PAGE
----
Clay County - News Flash

Liberty - News Flash

Experts Debate Strategies to Revive Declining Marriage Rates in America

 In a sociology-of-family class at the University of Missouri last spring, the majority, comprising about two-thirds of the students, anonymously indicated that they did not consider it morally wrong to have a baby outside of marriage. The class, with approximately 200 students, showcased diversity in terms of geography, race, and ethnicity. Despite their varied backgrounds, the students generally expressed a belief that society should not prioritize or favor any particular family structure.

However, when the same group of students, predominantly unmarried, was asked about their personal plans, 97 percent indicated an intention to pursue education, full-time work, marriage, and then children. Additionally, when queried about their parents' potential reaction to a pregnancy announcement, 99 percent believed their parents would react negatively.

These responses are not unexpected, given that around 80 percent of the students reported coming from intact families with married parents. This trend is consistent with data from elite colleges and universities nationwide, where the majority of students are born to parents who remain married. Despite their liberal or progressive stances on various social issues, the majority of students appear to value the stability of a traditional family structure.

However, there is a notable disjunction between the public family ethic espoused by these students and their private family orientations—a phenomenon commonly observed in elite circles. Extensive research underscores the benefits of being raised in a married, stable household for children's well-being and future success. The "success sequence," which involves obtaining a high-school degree, working full-time in one's twenties, and marrying before having children, significantly improves one's chances of upward mobility and reduces the risk of child poverty.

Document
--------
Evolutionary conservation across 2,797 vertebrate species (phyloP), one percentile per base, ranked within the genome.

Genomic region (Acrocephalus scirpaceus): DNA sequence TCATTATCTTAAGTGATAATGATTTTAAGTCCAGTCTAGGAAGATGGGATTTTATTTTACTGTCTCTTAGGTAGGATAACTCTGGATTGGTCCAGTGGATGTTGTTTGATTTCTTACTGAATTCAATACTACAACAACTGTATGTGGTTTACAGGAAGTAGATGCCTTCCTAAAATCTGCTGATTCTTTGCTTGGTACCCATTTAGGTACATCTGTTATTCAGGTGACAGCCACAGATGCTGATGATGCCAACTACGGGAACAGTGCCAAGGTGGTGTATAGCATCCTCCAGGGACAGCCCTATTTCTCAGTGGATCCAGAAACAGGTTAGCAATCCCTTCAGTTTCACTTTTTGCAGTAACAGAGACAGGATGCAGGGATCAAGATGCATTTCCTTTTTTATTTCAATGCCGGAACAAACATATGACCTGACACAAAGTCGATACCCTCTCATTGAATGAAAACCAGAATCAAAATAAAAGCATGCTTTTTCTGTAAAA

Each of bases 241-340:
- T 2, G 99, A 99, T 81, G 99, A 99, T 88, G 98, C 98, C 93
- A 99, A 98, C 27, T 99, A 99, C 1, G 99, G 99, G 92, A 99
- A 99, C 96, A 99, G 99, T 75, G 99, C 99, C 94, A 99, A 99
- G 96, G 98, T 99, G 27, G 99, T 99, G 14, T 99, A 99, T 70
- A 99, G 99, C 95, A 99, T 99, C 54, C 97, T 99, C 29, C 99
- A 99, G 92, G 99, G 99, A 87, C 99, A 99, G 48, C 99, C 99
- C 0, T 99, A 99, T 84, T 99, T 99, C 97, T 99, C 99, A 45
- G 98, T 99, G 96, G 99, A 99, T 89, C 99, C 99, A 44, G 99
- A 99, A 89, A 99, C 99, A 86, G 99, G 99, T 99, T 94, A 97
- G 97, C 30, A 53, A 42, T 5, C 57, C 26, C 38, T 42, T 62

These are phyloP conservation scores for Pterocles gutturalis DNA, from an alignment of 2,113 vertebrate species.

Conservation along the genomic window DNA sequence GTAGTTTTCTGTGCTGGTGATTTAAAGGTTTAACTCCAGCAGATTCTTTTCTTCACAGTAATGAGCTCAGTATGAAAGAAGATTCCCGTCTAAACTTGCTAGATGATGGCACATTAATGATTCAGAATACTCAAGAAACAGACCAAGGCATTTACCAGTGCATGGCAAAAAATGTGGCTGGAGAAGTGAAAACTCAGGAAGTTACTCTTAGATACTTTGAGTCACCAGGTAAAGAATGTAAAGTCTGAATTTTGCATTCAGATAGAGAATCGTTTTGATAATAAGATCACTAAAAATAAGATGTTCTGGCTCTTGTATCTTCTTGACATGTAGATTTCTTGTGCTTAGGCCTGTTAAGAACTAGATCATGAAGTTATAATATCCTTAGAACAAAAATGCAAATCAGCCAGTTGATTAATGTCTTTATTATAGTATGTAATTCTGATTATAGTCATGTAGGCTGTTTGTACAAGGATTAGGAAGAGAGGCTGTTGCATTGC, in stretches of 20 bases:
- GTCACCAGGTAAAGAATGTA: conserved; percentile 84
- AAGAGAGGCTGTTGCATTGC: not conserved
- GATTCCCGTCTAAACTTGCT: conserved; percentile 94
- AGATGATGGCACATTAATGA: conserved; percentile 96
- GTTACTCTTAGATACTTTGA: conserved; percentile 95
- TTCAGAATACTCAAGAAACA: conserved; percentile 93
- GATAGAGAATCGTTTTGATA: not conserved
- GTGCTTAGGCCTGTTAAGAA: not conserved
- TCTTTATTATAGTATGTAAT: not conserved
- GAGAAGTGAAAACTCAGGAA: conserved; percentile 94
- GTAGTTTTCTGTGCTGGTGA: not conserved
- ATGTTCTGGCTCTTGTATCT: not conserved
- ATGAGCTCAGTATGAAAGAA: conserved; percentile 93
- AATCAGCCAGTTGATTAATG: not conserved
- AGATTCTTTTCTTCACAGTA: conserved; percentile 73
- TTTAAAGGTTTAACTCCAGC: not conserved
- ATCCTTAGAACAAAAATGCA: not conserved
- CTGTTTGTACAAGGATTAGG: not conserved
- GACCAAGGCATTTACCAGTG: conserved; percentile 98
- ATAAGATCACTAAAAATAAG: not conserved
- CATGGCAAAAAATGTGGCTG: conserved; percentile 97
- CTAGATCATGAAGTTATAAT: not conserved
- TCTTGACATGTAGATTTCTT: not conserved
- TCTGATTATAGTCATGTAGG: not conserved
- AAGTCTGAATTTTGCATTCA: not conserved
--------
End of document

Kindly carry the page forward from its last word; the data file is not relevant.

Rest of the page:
Despite the evidence supporting the importance of marriage and two-parent families, many elites, including professors, journalists, educators, and other cultural influencers, publicly downplay or disregard these values while privately valuing them. This dissonance between their public rhetoric and private actions perpetuates societal inequality, contributes to increased hardship, and arguably crosses into moral territory.

Rob Henderson, a recent doctoral graduate from Cambridge University, has sparked a national conversation on the correlation between family structure and success after reflecting on his experiences as an undergraduate at Yale in 2016. Henderson, who emerged from a childhood marked by family instability, was taken aback when the majority of his Yale peers raised their hands in response to a professor's inquiry about being raised by both birth parents. Despite coming from a working-class background with multiple foster placements, Henderson found himself in the minority among his elite classmates.

Prompted by this disparity, Henderson began to contemplate why certain individuals had access to opportunities while others faced incarceration, low-wage work, or substance abuse issues. He increasingly became convinced that family structure played a pivotal role in shaping life prospects. However, discussing this perspective at Yale proved challenging, with many students redirecting the conversation towards economic factors whenever family structure was broached.

Henderson's observations reflect a broader societal trend observed in elite circles, where individuals often advocate for progressive ideals publicly while adhering to traditional values privately. A survey conducted by the Institute for Family Studies revealed a similar pattern among educated Californians, who overwhelmingly supported celebrating family diversity while prioritizing marriage and stable family structures in their personal lives.